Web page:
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Lot #117 

Václav Špála (1885–1946)


oil on canvas
53.5 × 40 cm
Estimate: 3,000,000 CZK - 5,000,000 CZK
Starting price: 1,500,000 CZK
Hammer price:
1,800,000 CZK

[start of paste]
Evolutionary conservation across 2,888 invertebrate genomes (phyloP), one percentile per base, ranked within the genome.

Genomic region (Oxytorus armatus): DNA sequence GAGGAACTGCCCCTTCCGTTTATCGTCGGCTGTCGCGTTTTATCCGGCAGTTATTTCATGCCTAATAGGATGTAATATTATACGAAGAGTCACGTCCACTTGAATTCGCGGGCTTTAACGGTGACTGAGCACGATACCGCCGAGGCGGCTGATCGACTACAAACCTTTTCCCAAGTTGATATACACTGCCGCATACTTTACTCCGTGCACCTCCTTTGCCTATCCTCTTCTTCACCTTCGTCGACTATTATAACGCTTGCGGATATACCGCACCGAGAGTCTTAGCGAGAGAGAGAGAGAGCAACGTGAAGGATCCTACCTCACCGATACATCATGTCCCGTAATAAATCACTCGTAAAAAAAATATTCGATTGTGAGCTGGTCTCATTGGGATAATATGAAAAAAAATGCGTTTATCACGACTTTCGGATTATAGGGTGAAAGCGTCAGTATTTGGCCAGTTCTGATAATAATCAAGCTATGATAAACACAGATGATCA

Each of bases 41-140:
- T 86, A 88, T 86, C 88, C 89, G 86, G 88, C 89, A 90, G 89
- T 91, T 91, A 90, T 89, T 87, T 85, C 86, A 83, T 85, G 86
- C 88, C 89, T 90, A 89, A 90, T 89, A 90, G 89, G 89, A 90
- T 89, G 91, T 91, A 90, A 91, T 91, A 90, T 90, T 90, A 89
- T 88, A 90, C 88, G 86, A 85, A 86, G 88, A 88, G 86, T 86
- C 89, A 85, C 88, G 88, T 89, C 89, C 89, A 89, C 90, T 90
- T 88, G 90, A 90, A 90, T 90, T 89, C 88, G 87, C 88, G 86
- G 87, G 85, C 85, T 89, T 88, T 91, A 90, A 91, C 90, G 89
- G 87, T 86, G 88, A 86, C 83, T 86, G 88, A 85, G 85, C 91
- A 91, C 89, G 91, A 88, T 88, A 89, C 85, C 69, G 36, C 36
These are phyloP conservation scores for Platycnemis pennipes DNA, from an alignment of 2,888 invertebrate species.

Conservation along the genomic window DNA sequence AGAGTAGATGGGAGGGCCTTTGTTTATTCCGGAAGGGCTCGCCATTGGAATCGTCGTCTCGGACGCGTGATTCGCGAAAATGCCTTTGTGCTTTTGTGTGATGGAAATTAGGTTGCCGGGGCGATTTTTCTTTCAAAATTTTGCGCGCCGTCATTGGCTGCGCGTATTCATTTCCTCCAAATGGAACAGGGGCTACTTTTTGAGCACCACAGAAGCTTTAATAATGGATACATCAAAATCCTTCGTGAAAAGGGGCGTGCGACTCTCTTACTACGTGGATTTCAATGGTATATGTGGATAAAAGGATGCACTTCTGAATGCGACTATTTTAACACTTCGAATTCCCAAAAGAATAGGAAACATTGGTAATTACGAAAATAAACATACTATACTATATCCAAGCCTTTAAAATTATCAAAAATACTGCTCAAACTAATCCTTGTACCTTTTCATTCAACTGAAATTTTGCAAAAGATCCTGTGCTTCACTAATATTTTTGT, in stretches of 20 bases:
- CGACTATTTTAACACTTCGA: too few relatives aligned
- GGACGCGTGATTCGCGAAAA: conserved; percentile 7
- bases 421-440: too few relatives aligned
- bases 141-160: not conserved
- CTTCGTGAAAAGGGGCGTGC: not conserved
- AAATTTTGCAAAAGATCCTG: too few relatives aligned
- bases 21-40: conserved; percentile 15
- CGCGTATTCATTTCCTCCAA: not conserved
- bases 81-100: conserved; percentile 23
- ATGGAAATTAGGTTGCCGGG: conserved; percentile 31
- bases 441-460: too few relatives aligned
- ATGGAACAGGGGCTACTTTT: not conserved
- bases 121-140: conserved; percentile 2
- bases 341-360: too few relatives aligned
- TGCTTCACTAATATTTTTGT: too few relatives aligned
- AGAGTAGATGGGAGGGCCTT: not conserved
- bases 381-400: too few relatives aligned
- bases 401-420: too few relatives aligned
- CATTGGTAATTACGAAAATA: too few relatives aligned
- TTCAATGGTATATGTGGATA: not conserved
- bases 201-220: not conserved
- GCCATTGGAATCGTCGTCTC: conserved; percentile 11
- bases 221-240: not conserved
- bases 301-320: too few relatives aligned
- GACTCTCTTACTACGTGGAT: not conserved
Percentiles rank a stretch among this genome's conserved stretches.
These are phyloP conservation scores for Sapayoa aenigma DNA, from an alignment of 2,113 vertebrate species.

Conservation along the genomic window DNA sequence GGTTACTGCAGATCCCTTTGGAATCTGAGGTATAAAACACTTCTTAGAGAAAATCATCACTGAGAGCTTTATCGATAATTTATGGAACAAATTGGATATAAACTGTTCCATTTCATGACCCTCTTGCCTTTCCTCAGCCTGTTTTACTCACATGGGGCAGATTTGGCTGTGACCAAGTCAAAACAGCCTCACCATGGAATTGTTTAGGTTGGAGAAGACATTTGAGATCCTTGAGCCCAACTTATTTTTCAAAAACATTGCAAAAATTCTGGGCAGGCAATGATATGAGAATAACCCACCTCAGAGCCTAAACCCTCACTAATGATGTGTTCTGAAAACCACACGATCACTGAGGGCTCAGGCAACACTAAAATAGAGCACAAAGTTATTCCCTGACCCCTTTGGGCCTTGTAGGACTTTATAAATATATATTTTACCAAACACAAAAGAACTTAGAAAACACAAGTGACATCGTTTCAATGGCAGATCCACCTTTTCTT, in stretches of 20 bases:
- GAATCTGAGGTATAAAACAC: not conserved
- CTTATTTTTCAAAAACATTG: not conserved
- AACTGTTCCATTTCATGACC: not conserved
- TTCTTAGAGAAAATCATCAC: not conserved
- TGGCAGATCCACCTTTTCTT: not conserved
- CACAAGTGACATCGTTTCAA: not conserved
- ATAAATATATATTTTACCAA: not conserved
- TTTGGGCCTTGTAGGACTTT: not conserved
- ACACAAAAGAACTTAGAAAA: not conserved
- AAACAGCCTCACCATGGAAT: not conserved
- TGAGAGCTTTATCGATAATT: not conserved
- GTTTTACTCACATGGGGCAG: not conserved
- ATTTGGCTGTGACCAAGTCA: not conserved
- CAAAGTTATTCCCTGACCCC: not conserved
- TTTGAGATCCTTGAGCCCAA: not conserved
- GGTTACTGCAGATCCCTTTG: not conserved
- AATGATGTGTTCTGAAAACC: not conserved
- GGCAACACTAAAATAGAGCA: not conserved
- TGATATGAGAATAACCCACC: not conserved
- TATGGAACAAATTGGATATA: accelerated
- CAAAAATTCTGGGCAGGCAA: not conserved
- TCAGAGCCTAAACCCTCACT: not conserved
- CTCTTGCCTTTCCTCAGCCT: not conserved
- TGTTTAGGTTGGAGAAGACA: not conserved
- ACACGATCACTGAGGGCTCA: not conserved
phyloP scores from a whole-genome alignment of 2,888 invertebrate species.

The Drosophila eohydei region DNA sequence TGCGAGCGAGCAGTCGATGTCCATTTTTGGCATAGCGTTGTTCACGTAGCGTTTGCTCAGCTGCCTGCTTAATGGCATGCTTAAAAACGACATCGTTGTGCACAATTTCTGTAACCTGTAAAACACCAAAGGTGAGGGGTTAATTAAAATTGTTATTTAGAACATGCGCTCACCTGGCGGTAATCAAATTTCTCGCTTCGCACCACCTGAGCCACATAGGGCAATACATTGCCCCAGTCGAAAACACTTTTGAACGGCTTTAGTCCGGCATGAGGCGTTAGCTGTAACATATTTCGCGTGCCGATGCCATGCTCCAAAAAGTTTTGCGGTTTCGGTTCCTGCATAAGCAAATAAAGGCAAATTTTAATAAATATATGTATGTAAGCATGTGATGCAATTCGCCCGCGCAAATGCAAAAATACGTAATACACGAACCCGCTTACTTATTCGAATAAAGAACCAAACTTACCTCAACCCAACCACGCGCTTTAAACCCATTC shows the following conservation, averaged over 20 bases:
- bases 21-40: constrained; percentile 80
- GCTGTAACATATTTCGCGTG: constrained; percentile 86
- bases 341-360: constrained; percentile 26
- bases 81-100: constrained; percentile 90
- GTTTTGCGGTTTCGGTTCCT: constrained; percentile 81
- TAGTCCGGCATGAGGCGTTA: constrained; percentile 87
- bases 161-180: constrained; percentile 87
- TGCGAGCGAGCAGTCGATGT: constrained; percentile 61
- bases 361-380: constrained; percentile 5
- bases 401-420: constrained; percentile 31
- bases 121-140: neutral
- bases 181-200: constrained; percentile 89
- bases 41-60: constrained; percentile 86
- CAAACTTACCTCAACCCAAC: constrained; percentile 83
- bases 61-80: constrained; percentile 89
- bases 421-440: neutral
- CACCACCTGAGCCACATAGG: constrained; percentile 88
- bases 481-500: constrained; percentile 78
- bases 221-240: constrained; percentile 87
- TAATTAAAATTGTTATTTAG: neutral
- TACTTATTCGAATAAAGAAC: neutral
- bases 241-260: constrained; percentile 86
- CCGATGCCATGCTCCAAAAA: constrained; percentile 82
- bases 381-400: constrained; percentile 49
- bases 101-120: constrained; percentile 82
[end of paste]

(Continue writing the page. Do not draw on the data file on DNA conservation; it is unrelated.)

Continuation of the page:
The painting Trees comes from Špála’s radical period, when cubistic morphology began to be reflected in his characteristic expressionist style. Analytical cubism, as promoted by Emil Filla, was not interesting for the artist. Similar to his friend Josef Čapek, he sought in cubism a fundamental simplification of artistic expression and a painterly gesture capable of exposing the structure of an image solely by using colours. After all, this disagreement resulted in the progressive generation of artists being torn in two: the members of the Skupina výtvarných umělců group, who agreed with Filla’s orthodox orientation towards cubism inspired by Picasso and Braque, and those who believed that modern art could consist of a whole range of approaches. After all, Špála demonstrated this himself in his work; he was inspired not only by Parisian cubism, but also by fauvism and Nordic expressionism. In 1905, just like his companions from the class of Vlaho Bukovac and Franz Thiele at the Prague Academy, he was influenced by work of Edvard Munch exhibited in Prague with the support of The Mánes Association of Fine Artists. Perhaps he came closest to Munch’s symbolic expressionism in his painting Road on Lopud (also from 1912). The presented painting, rare on the art market, is one of the artist’s early progressive works. On the reverse, there is a sketch of a boy’s back, probably dating back to Špála’s student years. Assessed during consultations by prof. J. Zemina and PhDr. R. Michalová, Ph.D. From the attached expertise by PhDr. K. Srp, Ph.D.: „[…] Špála was an experienced landscape painter who was able to transform the visual experience very accurately and, in addition, to give it a touch of modern painting, showing it in such way that he preserved the traditional features of landscape painting, but connected them with more abstract morphology. What immediately appeals to the beholder is the way he worked with light. […]“).